theatre

Review: We Were There

5 February 2018

I spent my weekend debating whether I should shave my legs and obsessing over a woman at work who’s twice my age. I can’t do anything about the latter of these two except write shitty poetry about her and annoy my friends with constant updates until the infatuation comes to its end within a fortnight or so.  As for my legs, it was hot outside and I wanted to wear my new embroidered skirt, so it was time for me to decide whether I was going to succumb to patriarchal pressure or stick to my feminist instincts.

I thought, fuck it, I’m going to Midsumma, so and the hair remained.

The first thing you see when sitting down to watch Tilted Projects’ We Were There is a huge, floating white thing—is it a cloud? A hospital bed? To me it looked like an oversized sanitary pad, but somehow I don’t think that’s what they were trying to achieve. Four actresses (Leah Baulch, Perri Cummings, Olivia Monticciolo and Jodie Le Vesconte) walk onstage and dive into their narratives—sometimes interrupting or talking over each other, but always attentive and giving each other space to share their stories.

We Were There is a project that is produced from a series of interviews with women who experienced the HIV/AIDS crisis within the 1980s and 90s, either as mothers, friends, nurses, or individuals still living with HIV today. The dialogue struck me as relatable and realistic. In some instances, it was overwhelmingly clear that the narratives were being performed verbatim from these interviews. Director Dirk Hoult spent over a year interviewing fifteen women and transcribing their narratives before producing the script with collaborator Gavin Roach. Each word spoken throughout the performance can be attributed to one of the interviewees, and knowing this just makes me appreciate the production even more. This isn’t an attempted portrayal of how these women may have felt during the AIDS crisis and how they feel now- these are their genuine experiences and truths.

The significance of this performance comes from its unique focus on women’s experiences, as HIV/AIDS narratives are mostly male-dominated, perhaps due to the perception that it is a ‘gay man’s disease’. I asked Hoult if this perception remains prevalent because these are the representations being consistently portrayed within art and society, to which he answered, “YES. … It’s not just a male disease, 50% of new diagnosed cases in Victoria are women.”

At one point in the performance as the women sat in a line before the audience, speaking into microphones as though they were at a panel, it was pointed out that throughout the 80’s and 90’s women were (and still are) rarely tested for HIV due to this preconceived stigma. Indeed, women who were diagnosed with HIV were often regarded as promiscuous or drug addicts. This isolation that HIV-positive women therefore faced at the time (and even now) only enhanced the difficulty to reach out and share their struggles, achievements, and experiences. I think the true essence of We Were There comes from the value of giving women the space to speak up, to let us know that they were there and that they still are here.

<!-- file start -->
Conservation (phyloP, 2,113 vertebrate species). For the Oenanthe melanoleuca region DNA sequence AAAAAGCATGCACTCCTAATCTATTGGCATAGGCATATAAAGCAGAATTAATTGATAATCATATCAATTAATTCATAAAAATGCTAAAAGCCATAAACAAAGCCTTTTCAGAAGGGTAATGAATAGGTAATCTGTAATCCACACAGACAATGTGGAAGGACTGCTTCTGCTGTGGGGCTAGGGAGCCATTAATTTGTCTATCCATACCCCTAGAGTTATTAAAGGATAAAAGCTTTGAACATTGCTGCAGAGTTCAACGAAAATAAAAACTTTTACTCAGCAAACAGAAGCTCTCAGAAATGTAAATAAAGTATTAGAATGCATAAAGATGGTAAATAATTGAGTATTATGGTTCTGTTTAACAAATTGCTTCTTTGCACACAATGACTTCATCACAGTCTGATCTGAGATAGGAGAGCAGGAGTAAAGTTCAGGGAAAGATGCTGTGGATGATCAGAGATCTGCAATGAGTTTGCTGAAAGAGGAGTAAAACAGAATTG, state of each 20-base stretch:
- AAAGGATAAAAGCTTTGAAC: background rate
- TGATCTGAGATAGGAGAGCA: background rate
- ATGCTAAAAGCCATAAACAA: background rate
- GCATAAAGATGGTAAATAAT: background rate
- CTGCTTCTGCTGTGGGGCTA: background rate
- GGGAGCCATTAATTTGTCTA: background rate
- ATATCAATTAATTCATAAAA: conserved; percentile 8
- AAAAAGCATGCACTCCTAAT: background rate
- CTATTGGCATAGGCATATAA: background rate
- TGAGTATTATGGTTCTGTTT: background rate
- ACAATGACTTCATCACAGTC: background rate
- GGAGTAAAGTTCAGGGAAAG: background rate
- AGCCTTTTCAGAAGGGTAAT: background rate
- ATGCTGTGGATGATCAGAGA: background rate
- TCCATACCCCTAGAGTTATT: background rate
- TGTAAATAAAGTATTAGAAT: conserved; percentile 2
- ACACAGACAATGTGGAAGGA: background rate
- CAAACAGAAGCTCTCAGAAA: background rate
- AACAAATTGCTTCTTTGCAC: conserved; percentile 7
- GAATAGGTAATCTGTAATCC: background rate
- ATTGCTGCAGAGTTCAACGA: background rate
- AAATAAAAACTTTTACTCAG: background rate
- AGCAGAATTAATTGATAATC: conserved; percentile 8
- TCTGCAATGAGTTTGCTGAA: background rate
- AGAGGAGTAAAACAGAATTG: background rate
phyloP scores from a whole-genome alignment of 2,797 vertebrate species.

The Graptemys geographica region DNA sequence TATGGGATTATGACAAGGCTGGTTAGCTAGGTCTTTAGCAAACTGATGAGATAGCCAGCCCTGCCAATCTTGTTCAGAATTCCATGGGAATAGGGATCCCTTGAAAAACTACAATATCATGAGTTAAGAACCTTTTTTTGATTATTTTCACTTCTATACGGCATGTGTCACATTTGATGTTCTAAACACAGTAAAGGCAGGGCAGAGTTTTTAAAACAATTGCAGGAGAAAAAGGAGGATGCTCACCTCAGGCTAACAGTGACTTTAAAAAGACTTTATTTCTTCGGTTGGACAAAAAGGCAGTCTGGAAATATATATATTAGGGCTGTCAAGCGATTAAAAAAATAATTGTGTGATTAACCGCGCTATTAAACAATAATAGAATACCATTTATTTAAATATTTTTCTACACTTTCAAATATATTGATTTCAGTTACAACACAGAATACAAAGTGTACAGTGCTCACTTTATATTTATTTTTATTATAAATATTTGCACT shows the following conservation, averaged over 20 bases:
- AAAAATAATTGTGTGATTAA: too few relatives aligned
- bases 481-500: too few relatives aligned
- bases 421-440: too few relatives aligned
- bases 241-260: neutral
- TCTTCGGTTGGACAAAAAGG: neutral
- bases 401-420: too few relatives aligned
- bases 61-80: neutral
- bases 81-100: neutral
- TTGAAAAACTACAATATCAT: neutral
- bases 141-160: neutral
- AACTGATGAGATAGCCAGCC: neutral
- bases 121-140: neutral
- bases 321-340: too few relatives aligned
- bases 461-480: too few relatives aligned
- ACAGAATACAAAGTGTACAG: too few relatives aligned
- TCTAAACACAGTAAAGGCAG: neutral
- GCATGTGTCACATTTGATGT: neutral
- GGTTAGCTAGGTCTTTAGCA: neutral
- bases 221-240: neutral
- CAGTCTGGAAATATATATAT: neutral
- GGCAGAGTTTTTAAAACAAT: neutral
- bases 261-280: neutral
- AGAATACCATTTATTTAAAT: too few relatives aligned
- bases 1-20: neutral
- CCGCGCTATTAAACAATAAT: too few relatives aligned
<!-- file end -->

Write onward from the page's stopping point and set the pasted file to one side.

The dramaturgy is sometimes eerie, sometimes striking, much like the narratives themselves. One image that’s stuck with me is that of the women standing in line with their hands hovering over each other’s—close but not touching—while one recalls how a Buddhist elder called her HIV diagnosis “a wonderful gift”, because it was an opportunity to help others. At this, the women clasp hands. This was a beautiful way to articulate the initial fear and hesitation surrounding HIV and AIDS at the beginning of the 80s; the feeling of wanting to help but not wanting to get too close, before finally reaching a point of acceptance and solidarity.

Of course, this acceptance and solidarity was not universal. Some of the stories reflected on families rejecting their own and funerals that attributed a person’s death to cancer rather than AIDS. Even now, stigma surrounding the disease remains highly prevalent, and I wonder if the education we’re receiving on the issue is enough to fully understand the dynamics of such a complex issue. Personally, I’d say no. I’m sure it was mentioned at some point during high school sex ed., but my first real understanding of HIV and AIDS came from reading Timothy Conigrave’s Holding the Man.

Regarding present stigma, Hoult said, “People know now it’s not going to kill you, but the vernacular around it hasn’t changed … ‘How’d you get it?’ … ‘Are you clean?’ … we have to open our minds, wake up, get tested, and get over ourselves when it comes to fear of ‘the other’.”

People are never going to get over this fear of ‘the other’—at least, not everyone. Stigma is one of those unfortunate constants of humanity to which some people stubbornly cling. You can see it everywhere—from the smallest of actions to the loudest of silences. It’s why, as a woman, I deliberated over whether to bust out the razor or not, and above all, it’s the reason why so many stories of those affected by HIV and AIDS are left unheard. We Were There unearths forgotten experiences to give voice to Australian women not only so audiences can learn and accept them, but so that other women dealing with HIV and AIDS know they’re not alone, and that ‘the other’ is a myth we can dismantle through broader social discussion and more diverse representation within the arts.


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